Home > Monetary Policy > Mr Blanchflower, Your Country Needs You

Mr Blanchflower, Your Country Needs You

Chris Giles at the FT and the peripatetic David Blanchflower, currently writing for the Independent, are probably the Bank of England’s most effective critics in the mainstream media.

Blanchflower has an excellent article from Monday damning the MPC’s behaviour:

The MPC focused on targeting inflation, expecting that would bring stability, and look what happened. Now is the time to consider switching to a dual mandate that would includes growth, which would give much needed flexibility.

What is the best way to incorporate output and inflation into a single nominal target for monetary policy?  Targeting nominal GDP.  Blanchflower continues:

I am now of the view that the Treasury would probably have done a better job setting interest rates than the MPC achieved. Between 1997 and 2007, the path of rates would have been approximately the same. Whichever of the two bodies had set rates would have been driven by market discipline.

Interest rates would probably have been higher in 2007 as the housing boom was raging and house price to earnings ratios approached unsustainable levels. Alistair Darling has made it clear he would have cut rates earlier in 2008 if it had been left to him, and there is no reason to disbelieve him. I suspect if Osborne was making the decision right now, he would – correctly in my view – have done more QE.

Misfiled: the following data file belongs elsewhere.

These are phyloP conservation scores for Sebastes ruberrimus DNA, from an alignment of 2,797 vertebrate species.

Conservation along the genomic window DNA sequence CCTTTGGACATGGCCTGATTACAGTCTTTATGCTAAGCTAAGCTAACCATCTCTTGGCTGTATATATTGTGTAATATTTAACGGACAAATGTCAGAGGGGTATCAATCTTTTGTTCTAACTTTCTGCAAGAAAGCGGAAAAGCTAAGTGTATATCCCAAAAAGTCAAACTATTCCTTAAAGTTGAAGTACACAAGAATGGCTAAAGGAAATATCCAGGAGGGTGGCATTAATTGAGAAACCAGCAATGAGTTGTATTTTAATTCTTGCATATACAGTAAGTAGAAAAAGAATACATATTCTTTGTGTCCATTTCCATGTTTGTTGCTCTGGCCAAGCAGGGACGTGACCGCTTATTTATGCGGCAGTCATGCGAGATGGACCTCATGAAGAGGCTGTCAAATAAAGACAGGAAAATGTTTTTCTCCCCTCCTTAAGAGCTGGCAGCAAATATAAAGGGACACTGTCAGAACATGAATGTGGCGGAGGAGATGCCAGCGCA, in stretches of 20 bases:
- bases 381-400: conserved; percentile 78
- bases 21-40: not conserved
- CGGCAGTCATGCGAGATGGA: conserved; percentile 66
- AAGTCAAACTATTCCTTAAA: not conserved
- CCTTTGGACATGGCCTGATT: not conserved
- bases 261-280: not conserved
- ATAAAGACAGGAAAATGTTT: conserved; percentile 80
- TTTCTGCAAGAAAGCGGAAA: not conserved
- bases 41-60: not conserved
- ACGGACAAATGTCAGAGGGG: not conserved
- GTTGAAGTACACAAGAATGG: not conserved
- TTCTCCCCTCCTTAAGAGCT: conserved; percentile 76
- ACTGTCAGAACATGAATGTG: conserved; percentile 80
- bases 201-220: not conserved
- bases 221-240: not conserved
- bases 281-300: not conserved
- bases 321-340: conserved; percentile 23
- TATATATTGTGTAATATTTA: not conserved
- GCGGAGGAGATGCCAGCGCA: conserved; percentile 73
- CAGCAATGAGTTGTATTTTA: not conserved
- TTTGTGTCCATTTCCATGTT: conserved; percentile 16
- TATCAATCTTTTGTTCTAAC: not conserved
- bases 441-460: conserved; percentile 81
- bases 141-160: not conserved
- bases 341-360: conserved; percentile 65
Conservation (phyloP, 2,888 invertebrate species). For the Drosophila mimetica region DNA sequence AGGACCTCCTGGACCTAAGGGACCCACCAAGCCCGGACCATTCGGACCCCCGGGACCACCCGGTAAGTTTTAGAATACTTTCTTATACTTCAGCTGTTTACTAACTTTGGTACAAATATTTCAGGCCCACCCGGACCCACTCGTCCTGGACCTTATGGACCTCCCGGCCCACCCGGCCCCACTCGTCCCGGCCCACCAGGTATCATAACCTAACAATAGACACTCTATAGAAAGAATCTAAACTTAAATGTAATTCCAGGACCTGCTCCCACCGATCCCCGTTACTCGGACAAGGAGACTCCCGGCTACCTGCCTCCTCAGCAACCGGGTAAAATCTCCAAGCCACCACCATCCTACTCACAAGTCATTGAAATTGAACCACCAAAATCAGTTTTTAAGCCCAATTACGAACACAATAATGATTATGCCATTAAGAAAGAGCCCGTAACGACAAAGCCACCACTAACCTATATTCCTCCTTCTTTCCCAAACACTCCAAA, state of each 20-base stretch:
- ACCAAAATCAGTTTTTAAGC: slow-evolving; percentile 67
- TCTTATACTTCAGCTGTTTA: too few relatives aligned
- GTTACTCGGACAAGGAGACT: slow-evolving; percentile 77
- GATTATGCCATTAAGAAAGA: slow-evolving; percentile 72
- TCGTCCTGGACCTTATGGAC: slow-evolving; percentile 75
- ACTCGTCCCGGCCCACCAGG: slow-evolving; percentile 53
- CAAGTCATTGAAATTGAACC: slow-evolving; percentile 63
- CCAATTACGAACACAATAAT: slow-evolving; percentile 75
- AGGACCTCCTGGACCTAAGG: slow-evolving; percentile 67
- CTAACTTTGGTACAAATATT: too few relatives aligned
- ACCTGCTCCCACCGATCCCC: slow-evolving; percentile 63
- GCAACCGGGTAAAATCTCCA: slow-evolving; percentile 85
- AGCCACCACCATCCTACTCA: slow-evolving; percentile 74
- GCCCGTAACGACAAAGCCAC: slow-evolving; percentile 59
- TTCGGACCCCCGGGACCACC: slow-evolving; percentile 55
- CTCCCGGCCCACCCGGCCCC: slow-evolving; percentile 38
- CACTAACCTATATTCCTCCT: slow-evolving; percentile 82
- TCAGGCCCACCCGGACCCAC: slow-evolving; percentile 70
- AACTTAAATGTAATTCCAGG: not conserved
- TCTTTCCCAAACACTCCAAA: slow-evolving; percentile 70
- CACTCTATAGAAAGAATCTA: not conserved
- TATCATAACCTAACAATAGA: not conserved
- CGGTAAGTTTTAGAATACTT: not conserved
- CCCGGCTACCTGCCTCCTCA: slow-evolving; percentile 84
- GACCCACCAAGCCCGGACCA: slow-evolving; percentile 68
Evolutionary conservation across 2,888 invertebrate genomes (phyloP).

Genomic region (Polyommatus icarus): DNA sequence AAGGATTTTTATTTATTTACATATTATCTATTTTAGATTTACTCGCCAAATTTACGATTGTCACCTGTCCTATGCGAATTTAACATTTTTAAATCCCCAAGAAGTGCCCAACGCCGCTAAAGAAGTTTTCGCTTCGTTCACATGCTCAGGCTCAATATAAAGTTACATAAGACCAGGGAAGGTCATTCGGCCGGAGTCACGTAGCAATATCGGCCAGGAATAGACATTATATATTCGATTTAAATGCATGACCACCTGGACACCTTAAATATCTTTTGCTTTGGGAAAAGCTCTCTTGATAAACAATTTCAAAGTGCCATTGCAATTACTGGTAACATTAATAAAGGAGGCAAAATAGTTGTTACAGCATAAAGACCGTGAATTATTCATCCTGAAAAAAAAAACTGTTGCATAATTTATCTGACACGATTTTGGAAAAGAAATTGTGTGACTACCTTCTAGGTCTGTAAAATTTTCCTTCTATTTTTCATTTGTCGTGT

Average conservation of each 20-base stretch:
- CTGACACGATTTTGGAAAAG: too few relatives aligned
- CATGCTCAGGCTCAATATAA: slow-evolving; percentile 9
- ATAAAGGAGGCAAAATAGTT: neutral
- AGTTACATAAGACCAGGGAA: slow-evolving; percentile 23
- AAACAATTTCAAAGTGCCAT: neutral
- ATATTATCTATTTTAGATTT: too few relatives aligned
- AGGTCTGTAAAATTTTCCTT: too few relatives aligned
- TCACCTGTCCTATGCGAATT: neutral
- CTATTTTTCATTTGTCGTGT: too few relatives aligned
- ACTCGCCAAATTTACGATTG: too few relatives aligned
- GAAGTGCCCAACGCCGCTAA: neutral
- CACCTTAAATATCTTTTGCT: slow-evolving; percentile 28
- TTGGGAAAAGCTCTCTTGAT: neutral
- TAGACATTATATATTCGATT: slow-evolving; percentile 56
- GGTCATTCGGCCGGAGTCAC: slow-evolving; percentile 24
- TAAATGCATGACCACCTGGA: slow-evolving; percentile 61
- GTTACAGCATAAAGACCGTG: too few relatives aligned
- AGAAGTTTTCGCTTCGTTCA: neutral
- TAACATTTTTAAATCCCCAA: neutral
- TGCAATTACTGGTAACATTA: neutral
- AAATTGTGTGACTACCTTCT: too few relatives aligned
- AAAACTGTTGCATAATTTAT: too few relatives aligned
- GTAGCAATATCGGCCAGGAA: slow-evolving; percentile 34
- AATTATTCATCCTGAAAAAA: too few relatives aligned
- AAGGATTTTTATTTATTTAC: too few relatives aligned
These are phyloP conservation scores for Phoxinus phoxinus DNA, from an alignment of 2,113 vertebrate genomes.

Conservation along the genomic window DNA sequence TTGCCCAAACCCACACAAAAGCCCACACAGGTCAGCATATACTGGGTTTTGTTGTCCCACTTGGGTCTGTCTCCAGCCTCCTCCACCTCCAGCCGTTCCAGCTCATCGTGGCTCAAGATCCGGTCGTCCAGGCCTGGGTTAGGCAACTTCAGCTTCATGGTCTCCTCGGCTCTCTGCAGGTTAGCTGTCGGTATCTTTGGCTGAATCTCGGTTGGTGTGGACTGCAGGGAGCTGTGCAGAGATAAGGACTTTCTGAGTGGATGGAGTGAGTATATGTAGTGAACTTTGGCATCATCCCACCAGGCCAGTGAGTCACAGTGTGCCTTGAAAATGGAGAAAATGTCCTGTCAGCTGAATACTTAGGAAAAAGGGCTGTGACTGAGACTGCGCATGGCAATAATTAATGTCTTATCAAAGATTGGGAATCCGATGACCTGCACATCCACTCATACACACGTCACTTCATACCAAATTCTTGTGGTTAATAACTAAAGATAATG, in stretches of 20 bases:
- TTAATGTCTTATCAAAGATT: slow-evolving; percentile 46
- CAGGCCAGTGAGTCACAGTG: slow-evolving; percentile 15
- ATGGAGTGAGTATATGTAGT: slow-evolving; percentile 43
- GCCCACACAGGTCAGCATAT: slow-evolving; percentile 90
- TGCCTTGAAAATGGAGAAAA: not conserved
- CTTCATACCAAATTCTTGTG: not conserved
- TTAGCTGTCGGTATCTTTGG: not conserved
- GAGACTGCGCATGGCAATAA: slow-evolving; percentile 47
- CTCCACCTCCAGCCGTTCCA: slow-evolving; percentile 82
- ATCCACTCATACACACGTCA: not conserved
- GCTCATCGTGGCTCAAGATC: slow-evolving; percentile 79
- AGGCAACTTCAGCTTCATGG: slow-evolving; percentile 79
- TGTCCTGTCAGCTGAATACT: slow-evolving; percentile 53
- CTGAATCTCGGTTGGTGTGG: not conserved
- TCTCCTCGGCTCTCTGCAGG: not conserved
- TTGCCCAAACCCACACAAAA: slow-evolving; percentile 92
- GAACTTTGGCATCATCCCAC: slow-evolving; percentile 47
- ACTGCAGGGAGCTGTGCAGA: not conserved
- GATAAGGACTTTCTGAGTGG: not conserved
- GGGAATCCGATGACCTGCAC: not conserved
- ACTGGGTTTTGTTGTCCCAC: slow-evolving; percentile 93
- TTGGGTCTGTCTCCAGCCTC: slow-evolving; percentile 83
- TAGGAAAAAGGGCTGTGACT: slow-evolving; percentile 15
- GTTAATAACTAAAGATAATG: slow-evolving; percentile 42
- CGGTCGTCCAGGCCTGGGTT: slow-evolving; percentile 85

It’s not obvious that house prices were “unsustainable” given that UK prices have barely moved since 2007 despite the Bank allowing a massive fall in NGDP in 2008, but the last points are fantastic.

I agree completely that Osborne would be easing right now if he held the levers of monetary policy.   Cameron and Osborne paint themselves as “fiscal conservatives and monetary activists“, and Osborne was openly begging for more QE in the Autumn of 2011 before the MPC grudgingly obliged in October.

Blanchflower has also been a persistent critic of the Bank’s forecasting failures.  Nominal GDP level targeting solves this problem too, by ensuring the Bank must correct any under- or over-shooting of the level target due to forecasting error.

The UK needs a monetary revolution to escape the follies of inflation targeting.  We cannot have that revolution without more high-profile advocates for NGDP targeting.  We’ve already got Samuel Brittan, Will Hutton and Vince Cable.  Can we add David Blanchflower to that list?

Categories: Monetary Policy
  1. asdasdasd
    May 16, 2012 at 11:47

    You can add Ambrose Evans-Pritchard at the Telegraph:


    Also possibly Martin Wolf :


    Gavyn Davies, if not advocating NGP targeting, at least explaining it:


    And may be Tim Harford via twitter, (if only he would actually write a column supporting/explaining nominal GDP targeting):